For the first time, researchers can offer a strong quantitative definition for the start of what is known as the Anthropocene, thanks to traces of radioactive material in marine sediments and corals. The Anthropocene period is considered important by researchers in many fields as it effectively marks a milestone for humanity’s impact on Earth’s environment and ecosystem. Researchers combined records of nuclear fallout from atomic tests present in ocean sediments and coral skeletons. These records show a clear change in the ocean environment before, during and after a period of worldwide atomic testing, which the researchers have defined as marking the beginning of the Anthropocene.
There are many reasons to visit the resort city of Beppu in southwest Japan, famous for its historical hot springs, beautiful beaches and vibrant traditional festivals. However, during a recent trip there, Professor Yusuke Yokoyama from the Atmosphere and Ocean Research Institute at the University of Tokyo, Michinobu Kuwae, associate professor at Ehime University and leader of the Beppu Bay project, and their colleagues were visiting not to soak up the local ambience, but to investigate some interesting properties of the local seafloor. It might not sound like everyone’s preferred beach activity, but they were looking for evidence of plutonium from nuclear bomb tests in the Pacific Ocean that took place over 50 years ago, and other chemical imprints left by humanity.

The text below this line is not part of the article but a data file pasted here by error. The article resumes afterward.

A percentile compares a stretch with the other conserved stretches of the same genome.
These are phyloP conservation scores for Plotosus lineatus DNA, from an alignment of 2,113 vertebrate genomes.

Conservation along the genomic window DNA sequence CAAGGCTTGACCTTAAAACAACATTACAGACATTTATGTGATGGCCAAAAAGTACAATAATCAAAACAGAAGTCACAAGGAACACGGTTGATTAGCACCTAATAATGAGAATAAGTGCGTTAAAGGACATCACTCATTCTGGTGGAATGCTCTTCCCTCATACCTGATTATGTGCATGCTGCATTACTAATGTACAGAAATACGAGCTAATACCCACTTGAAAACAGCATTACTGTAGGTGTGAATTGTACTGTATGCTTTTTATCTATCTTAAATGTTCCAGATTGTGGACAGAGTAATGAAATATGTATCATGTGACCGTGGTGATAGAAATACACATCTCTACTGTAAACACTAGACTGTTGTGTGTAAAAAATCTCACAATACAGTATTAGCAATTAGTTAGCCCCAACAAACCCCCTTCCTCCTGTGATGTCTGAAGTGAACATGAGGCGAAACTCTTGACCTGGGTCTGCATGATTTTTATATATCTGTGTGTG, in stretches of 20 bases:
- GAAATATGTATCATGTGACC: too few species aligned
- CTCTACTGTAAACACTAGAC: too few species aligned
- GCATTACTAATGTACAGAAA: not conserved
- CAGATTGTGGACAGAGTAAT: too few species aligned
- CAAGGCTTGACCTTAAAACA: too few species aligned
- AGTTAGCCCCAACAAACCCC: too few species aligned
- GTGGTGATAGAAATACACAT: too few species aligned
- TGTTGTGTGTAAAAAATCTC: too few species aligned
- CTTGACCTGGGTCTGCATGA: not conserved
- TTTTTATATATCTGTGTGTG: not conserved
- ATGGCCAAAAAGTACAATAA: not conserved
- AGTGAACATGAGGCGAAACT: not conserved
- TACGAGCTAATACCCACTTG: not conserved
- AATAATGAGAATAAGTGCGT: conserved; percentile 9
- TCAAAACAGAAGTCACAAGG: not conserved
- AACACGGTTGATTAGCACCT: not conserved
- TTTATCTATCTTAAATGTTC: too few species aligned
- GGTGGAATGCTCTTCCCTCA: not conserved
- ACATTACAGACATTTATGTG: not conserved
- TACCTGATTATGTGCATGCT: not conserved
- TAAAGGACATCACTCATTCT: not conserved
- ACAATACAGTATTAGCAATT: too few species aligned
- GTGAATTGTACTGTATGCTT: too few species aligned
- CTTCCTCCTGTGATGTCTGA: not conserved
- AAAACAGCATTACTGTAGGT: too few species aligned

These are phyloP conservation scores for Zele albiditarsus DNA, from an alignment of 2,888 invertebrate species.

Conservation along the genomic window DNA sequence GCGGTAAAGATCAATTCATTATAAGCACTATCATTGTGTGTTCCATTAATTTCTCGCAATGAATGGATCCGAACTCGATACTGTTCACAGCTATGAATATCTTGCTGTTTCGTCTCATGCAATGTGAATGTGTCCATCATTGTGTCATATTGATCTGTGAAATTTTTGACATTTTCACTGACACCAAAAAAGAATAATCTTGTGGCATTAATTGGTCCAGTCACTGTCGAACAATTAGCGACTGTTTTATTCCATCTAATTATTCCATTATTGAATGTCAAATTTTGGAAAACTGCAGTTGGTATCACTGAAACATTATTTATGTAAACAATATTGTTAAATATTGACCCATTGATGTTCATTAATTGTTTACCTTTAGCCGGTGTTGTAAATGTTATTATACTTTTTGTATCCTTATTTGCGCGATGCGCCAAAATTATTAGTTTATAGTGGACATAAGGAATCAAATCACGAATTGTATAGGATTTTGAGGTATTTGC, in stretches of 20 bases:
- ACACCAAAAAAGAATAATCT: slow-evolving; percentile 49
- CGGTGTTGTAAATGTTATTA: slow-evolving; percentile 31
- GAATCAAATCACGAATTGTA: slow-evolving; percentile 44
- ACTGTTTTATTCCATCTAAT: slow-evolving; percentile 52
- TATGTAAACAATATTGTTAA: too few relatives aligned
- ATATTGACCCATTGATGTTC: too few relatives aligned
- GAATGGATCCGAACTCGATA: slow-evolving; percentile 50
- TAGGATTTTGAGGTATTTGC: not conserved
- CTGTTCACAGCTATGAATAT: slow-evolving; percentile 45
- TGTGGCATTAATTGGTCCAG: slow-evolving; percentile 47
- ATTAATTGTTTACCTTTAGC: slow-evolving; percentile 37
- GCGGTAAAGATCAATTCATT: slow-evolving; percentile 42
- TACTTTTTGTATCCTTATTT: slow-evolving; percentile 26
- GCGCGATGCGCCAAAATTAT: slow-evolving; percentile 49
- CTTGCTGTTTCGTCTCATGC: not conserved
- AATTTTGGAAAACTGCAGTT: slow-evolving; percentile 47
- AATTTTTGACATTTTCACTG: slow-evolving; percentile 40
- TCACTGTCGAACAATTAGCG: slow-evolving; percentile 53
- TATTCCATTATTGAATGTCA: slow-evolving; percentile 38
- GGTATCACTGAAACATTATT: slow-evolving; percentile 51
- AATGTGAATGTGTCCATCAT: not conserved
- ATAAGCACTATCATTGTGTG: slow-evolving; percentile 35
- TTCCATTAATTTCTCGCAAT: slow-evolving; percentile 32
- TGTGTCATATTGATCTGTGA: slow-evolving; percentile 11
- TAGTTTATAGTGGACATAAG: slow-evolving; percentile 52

“Beppu Bay is one of several areas around the Pacific that contain well-preserved records of humanity’s impact on the environment because of sediments that form layers on the quiet seafloor. For example, plutonium fallout from nuclear testing during the mid-20th century is preserved,” said Yokoyama. “Our task was to find clear indications of fallout from the 1950s up to 1963 when testing largely stopped. We took core samples from the bay area, and there are clear signals of the plutonium from fallouts. However, we also collected coral skeletons from the island of Ishigaki, southwest of Okinawa, which contained fallout. Comparing sediments to corals allows us to more accurately date the signatures we see in the sediments.”
Even though sediment samples can record evidence of past environmental changes, they are deposited so haphazardly and can be disrupted easily. This is why the team needed to cross-reference the core samples with coral, as coral, like trees, grow in such a way that their internal structure leaves distinct rings corresponding to each year of growth. The reason both kinds of records are useful is because sediments tend to capture a broad range of environmental information but lack precision, and coral, thanks to their growth rings, can offer great historical precision, but don’t capture as much information about past environmental change. Thanks to this, the team found clear evidence in coral skeletons of fallout from 1954; other markers in that coral also found in the sediments meant that the wider range of chemical signatures in the sediments could be linked to that same year.